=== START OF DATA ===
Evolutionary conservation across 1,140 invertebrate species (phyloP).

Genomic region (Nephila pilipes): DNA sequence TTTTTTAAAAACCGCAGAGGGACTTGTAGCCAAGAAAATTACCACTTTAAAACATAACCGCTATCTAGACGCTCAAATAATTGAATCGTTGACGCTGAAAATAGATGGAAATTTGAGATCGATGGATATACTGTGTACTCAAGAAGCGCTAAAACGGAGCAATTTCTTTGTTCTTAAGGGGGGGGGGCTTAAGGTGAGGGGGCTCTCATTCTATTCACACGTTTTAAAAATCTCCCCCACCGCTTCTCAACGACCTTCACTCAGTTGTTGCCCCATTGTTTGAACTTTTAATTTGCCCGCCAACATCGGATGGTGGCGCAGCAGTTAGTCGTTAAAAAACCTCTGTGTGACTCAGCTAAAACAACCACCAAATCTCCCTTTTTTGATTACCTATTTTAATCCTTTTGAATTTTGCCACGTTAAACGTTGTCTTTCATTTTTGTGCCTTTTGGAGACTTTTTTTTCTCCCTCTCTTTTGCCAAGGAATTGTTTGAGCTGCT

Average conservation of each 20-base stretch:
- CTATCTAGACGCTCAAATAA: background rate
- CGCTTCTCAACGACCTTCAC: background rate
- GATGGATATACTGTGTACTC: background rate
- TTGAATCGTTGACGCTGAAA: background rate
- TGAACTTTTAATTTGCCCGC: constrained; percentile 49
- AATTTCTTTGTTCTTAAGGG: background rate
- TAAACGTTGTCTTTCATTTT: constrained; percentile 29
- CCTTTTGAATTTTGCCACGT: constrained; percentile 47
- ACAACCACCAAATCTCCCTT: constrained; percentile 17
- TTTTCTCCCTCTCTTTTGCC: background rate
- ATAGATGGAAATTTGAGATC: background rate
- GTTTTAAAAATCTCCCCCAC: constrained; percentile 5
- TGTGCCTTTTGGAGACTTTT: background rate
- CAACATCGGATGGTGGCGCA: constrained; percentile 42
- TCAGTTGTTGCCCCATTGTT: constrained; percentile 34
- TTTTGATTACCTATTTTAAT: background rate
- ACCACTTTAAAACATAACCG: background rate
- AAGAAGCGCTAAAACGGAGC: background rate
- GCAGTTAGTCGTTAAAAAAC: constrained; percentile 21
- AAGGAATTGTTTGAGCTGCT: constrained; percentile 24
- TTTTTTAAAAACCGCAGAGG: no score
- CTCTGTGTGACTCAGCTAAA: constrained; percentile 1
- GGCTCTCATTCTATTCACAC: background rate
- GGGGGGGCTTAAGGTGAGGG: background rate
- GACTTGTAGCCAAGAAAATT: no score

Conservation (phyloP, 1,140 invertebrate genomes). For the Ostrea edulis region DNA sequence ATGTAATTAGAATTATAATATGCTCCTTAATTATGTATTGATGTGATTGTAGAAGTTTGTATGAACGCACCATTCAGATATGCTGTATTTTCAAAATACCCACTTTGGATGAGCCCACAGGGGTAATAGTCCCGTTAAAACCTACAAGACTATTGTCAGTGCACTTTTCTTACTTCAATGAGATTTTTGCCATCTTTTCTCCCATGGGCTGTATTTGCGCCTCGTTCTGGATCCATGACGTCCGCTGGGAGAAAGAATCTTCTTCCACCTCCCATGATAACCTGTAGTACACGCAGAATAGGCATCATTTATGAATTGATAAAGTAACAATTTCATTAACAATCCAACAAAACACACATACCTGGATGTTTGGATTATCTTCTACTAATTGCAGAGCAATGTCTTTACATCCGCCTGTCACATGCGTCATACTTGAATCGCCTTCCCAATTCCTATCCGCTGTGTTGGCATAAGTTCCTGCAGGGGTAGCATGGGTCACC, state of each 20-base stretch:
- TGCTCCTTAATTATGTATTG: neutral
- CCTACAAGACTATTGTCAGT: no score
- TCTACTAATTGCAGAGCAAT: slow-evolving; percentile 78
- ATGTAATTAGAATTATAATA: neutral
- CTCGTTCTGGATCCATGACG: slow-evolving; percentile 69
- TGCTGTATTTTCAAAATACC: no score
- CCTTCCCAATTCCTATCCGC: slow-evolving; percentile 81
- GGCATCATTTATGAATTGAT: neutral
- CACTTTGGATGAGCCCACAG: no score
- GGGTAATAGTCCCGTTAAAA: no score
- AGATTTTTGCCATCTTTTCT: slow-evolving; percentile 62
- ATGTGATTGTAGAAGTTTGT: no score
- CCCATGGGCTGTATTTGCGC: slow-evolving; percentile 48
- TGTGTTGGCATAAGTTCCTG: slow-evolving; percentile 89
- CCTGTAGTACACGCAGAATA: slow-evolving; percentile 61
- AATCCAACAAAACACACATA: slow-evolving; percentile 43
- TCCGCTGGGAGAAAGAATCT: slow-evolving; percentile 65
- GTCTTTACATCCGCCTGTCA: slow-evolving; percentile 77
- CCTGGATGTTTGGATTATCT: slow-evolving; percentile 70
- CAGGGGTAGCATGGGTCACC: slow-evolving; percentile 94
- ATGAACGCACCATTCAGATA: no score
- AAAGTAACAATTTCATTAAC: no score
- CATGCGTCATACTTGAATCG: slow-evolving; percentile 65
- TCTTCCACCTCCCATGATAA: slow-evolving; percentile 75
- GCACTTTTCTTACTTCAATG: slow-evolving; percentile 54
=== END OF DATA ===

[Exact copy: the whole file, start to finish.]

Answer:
Evolutionary conservation across 1,140 invertebrate species (phyloP).

Genomic region (Nephila pilipes): DNA sequence TTTTTTAAAAACCGCAGAGGGACTTGTAGCCAAGAAAATTACCACTTTAAAACATAACCGCTATCTAGACGCTCAAATAATTGAATCGTTGACGCTGAAAATAGATGGAAATTTGAGATCGATGGATATACTGTGTACTCAAGAAGCGCTAAAACGGAGCAATTTCTTTGTTCTTAAGGGGGGGGGGCTTAAGGTGAGGGGGCTCTCATTCTATTCACACGTTTTAAAAATCTCCCCCACCGCTTCTCAACGACCTTCACTCAGTTGTTGCCCCATTGTTTGAACTTTTAATTTGCCCGCCAACATCGGATGGTGGCGCAGCAGTTAGTCGTTAAAAAACCTCTGTGTGACTCAGCTAAAACAACCACCAAATCTCCCTTTTTTGATTACCTATTTTAATCCTTTTGAATTTTGCCACGTTAAACGTTGTCTTTCATTTTTGTGCCTTTTGGAGACTTTTTTTTCTCCCTCTCTTTTGCCAAGGAATTGTTTGAGCTGCT

Average conservation of each 20-base stretch:
- CTATCTAGACGCTCAAATAA: background rate
- CGCTTCTCAACGACCTTCAC: background rate
- GATGGATATACTGTGTACTC: background rate
- TTGAATCGTTGACGCTGAAA: background rate
- TGAACTTTTAATTTGCCCGC: constrained; percentile 49
- AATTTCTTTGTTCTTAAGGG: background rate
- TAAACGTTGTCTTTCATTTT: constrained; percentile 29
- CCTTTTGAATTTTGCCACGT: constrained; percentile 47
- ACAACCACCAAATCTCCCTT: constrained; percentile 17
- TTTTCTCCCTCTCTTTTGCC: background rate
- ATAGATGGAAATTTGAGATC: background rate
- GTTTTAAAAATCTCCCCCAC: constrained; percentile 5
- TGTGCCTTTTGGAGACTTTT: background rate
- CAACATCGGATGGTGGCGCA: constrained; percentile 42
- TCAGTTGTTGCCCCATTGTT: constrained; percentile 34
- TTTTGATTACCTATTTTAAT: background rate
- ACCACTTTAAAACATAACCG: background rate
- AAGAAGCGCTAAAACGGAGC: background rate
- GCAGTTAGTCGTTAAAAAAC: constrained; percentile 21
- AAGGAATTGTTTGAGCTGCT: constrained; percentile 24
- TTTTTTAAAAACCGCAGAGG: no score
- CTCTGTGTGACTCAGCTAAA: constrained; percentile 1
- GGCTCTCATTCTATTCACAC: background rate
- GGGGGGGCTTAAGGTGAGGG: background rate
- GACTTGTAGCCAAGAAAATT: no score

Conservation (phyloP, 1,140 invertebrate genomes). For the Ostrea edulis region DNA sequence ATGTAATTAGAATTATAATATGCTCCTTAATTATGTATTGATGTGATTGTAGAAGTTTGTATGAACGCACCATTCAGATATGCTGTATTTTCAAAATACCCACTTTGGATGAGCCCACAGGGGTAATAGTCCCGTTAAAACCTACAAGACTATTGTCAGTGCACTTTTCTTACTTCAATGAGATTTTTGCCATCTTTTCTCCCATGGGCTGTATTTGCGCCTCGTTCTGGATCCATGACGTCCGCTGGGAGAAAGAATCTTCTTCCACCTCCCATGATAACCTGTAGTACACGCAGAATAGGCATCATTTATGAATTGATAAAGTAACAATTTCATTAACAATCCAACAAAACACACATACCTGGATGTTTGGATTATCTTCTACTAATTGCAGAGCAATGTCTTTACATCCGCCTGTCACATGCGTCATACTTGAATCGCCTTCCCAATTCCTATCCGCTGTGTTGGCATAAGTTCCTGCAGGGGTAGCATGGGTCACC, state of each 20-base stretch:
- TGCTCCTTAATTATGTATTG: neutral
- CCTACAAGACTATTGTCAGT: no score
- TCTACTAATTGCAGAGCAAT: slow-evolving; percentile 78
- ATGTAATTAGAATTATAATA: neutral
- CTCGTTCTGGATCCATGACG: slow-evolving; percentile 69
- TGCTGTATTTTCAAAATACC: no score
- CCTTCCCAATTCCTATCCGC: slow-evolving; percentile 81
- GGCATCATTTATGAATTGAT: neutral
- CACTTTGGATGAGCCCACAG: no score
- GGGTAATAGTCCCGTTAAAA: no score
- AGATTTTTGCCATCTTTTCT: slow-evolving; percentile 62
- ATGTGATTGTAGAAGTTTGT: no score
- CCCATGGGCTGTATTTGCGC: slow-evolving; percentile 48
- TGTGTTGGCATAAGTTCCTG: slow-evolving; percentile 89
- CCTGTAGTACACGCAGAATA: slow-evolving; percentile 61
- AATCCAACAAAACACACATA: slow-evolving; percentile 43
- TCCGCTGGGAGAAAGAATCT: slow-evolving; percentile 65
- GTCTTTACATCCGCCTGTCA: slow-evolving; percentile 77
- CCTGGATGTTTGGATTATCT: slow-evolving; percentile 70
- CAGGGGTAGCATGGGTCACC: slow-evolving; percentile 94
- ATGAACGCACCATTCAGATA: no score
- AAAGTAACAATTTCATTAAC: no score
- CATGCGTCATACTTGAATCG: slow-evolving; percentile 65
- TCTTCCACCTCCCATGATAA: slow-evolving; percentile 75
- GCACTTTTCTTACTTCAATG: slow-evolving; percentile 54